Profile cover photo
Profile photo
Mat Kelcey
367 followers
367 followers
About
Mat's posts

Post has attachment
Although learning-based methods have great potential for robotics, one concern is that a robot that updates its parameters might cause large amounts of damage before it learns the optimal policy. We formalize the idea of safe learning in a probabilistic sense by defining an optimization problem: we desire to maximize the expected return while keeping the expected damage below a given safety limit. We study this optimization for the case of a robot manipulator with safety-based torque limits. We would like to ensure that the damage constraint is maintained at every step of the optimization and not just at convergence. To achieve this aim, we introduce a novel method which predicts how modifying the torque limit, as well as how updating the policy parameters, might affect the robot's safety. We show through a number of experiments that our approach allows the robot to improve its performance while ensuring that the expected damage constraint is not violated during the learning process.

Post has attachment
Inverse RL; Pieter Abbeel lecture 

Post has attachment
Attentional, RNN-based encoder-decoder models for abstractive summarization have achieved good performance on short input and output sequences. However, for longer documents and summaries, these models often include repetitive and incoherent phrases. We introduce a neural network model with intra-attention and a new training method. This method combines standard supervised word prediction and reinforcement learning (RL). Models trained only with the former often exhibit "exposure bias" -- they assume ground truth is provided at each step during training. However, when standard word prediction is combined with the global sequence prediction training of RL the resulting summaries become more readable. We evaluate this model on the CNN/Daily Mail and New York Times datasets. Our model obtains a 41.16 ROUGE-1 score on the CNN/Daily Mail dataset, a 5.7 absolute points improvement over previous state-of-the-art models. It also performs well as the first abstractive model on the New York Times corpus. Human evaluation also shows that our model produces higher quality summaries.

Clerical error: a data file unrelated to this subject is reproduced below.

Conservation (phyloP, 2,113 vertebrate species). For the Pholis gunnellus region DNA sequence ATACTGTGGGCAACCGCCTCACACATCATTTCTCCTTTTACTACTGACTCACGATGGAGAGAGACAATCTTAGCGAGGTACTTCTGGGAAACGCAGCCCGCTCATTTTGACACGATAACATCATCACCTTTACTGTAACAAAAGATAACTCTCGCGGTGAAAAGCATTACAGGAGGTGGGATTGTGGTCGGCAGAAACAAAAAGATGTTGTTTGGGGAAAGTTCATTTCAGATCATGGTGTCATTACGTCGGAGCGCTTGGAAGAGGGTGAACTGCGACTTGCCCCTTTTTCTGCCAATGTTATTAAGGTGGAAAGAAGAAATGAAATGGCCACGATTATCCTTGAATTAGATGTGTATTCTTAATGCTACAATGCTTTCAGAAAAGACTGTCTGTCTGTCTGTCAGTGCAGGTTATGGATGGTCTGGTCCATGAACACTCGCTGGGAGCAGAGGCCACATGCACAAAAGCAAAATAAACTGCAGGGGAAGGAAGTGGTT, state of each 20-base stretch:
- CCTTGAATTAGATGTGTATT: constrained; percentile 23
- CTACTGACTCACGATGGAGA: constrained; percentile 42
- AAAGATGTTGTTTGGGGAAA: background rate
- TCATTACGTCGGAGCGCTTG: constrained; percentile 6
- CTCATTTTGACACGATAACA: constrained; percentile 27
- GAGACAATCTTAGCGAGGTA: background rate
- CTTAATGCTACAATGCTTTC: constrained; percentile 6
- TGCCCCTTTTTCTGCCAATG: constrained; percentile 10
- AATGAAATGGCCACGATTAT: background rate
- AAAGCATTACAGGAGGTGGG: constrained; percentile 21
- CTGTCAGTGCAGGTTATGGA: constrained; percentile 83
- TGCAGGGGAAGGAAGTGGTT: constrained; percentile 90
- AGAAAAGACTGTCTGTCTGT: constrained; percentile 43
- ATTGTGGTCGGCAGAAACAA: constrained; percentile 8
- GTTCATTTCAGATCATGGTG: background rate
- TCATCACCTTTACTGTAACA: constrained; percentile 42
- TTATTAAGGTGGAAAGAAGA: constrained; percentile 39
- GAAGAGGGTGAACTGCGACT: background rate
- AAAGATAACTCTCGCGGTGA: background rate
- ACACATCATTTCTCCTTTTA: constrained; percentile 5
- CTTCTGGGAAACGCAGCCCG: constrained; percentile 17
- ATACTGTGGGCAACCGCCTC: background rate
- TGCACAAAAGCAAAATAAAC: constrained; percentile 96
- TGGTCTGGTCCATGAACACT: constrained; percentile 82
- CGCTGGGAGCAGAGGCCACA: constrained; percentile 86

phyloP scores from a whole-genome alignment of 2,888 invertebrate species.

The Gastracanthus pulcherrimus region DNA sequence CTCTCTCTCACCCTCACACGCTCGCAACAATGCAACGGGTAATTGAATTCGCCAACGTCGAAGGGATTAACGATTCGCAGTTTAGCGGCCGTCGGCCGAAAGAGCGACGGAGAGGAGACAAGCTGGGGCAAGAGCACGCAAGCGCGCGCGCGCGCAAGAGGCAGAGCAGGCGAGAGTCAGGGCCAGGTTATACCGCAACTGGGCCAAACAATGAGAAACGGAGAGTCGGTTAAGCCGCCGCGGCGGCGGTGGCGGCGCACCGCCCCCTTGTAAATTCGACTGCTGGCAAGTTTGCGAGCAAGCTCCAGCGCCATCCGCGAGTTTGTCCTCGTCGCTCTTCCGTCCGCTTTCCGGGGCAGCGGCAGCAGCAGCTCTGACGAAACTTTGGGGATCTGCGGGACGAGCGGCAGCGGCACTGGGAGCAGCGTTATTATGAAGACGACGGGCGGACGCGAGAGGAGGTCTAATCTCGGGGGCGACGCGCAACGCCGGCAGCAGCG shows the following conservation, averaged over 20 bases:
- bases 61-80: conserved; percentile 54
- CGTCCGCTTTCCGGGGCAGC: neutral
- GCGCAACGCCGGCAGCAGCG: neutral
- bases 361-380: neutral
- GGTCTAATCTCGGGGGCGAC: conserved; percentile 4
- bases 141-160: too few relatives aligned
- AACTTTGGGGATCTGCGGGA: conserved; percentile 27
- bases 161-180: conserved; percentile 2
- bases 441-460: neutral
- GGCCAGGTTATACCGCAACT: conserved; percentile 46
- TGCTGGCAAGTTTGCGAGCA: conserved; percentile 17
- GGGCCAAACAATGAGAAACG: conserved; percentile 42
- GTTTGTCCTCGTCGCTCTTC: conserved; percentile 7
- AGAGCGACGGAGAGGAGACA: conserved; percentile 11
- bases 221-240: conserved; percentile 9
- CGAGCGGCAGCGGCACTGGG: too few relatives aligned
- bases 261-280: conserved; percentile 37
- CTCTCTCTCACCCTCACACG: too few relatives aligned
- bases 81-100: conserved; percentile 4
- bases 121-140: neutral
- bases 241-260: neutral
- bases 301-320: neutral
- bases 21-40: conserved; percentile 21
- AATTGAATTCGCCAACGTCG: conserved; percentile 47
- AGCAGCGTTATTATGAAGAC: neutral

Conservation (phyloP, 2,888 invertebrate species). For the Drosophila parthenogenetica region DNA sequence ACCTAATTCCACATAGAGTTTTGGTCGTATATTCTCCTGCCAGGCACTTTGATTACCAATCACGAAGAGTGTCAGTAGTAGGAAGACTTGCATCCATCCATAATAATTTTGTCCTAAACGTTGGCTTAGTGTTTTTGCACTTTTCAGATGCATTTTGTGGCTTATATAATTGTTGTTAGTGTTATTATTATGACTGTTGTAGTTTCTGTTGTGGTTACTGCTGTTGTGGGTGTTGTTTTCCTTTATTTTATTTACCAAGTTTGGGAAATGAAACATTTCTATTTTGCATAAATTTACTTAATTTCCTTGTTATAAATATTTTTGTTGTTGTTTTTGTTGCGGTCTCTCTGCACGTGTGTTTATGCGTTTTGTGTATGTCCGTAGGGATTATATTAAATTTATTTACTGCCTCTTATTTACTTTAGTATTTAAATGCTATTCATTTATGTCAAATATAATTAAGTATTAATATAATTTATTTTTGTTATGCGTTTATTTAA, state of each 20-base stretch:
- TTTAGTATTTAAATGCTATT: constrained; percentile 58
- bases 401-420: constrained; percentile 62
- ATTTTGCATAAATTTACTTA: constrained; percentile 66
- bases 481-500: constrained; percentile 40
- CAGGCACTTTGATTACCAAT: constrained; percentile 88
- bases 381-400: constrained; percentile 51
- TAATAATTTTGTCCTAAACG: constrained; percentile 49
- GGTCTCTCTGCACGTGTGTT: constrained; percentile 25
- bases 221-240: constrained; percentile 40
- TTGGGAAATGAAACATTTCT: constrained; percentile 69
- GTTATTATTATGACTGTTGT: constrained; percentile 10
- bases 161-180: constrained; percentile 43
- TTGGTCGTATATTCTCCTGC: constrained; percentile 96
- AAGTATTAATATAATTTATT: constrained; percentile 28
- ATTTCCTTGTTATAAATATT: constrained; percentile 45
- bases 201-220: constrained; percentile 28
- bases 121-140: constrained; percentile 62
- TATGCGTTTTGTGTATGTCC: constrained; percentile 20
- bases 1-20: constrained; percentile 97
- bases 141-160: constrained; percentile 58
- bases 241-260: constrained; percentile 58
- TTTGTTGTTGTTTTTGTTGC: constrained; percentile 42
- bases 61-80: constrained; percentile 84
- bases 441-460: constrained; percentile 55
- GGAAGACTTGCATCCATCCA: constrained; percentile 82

Post has attachment
CHANGING MODEL BEHAVIOR AT TEST-TIME USING
REINFORCEMENT LEARNING

Post has attachment
We present sketch-rnn, a recurrent neural network (RNN) able to construct stroke-based drawings of common objects. The model is trained on thousands of crude human-drawn images representing hundreds of classes. We outline a framework for conditional and unconditional sketch generation, and describe new robust training methods for generating coherent sketch drawings in a vector format.

Post has attachment
The prevalent approach to sequence to sequence learning maps an input sequence to a variable length output sequence via recurrent neural networks. We introduce an architecture based entirely on convolutional neural networks.1 Compared to recurrent models, computations over all elements can be fully parallelized during training and optimization is easier since the number of non-linearities is fixed and independent of the input length. Our use of gated linear units eases gradient propagation and we equip each decoder layer with a separate attention module. We outperform the accuracy of the deep LSTM setup of Wu et al. (2016) on both WMT’14 EnglishGerman and WMT’14 English-French translation at an order of magnitude faster speed, both on GPU and CPU.

Post has attachment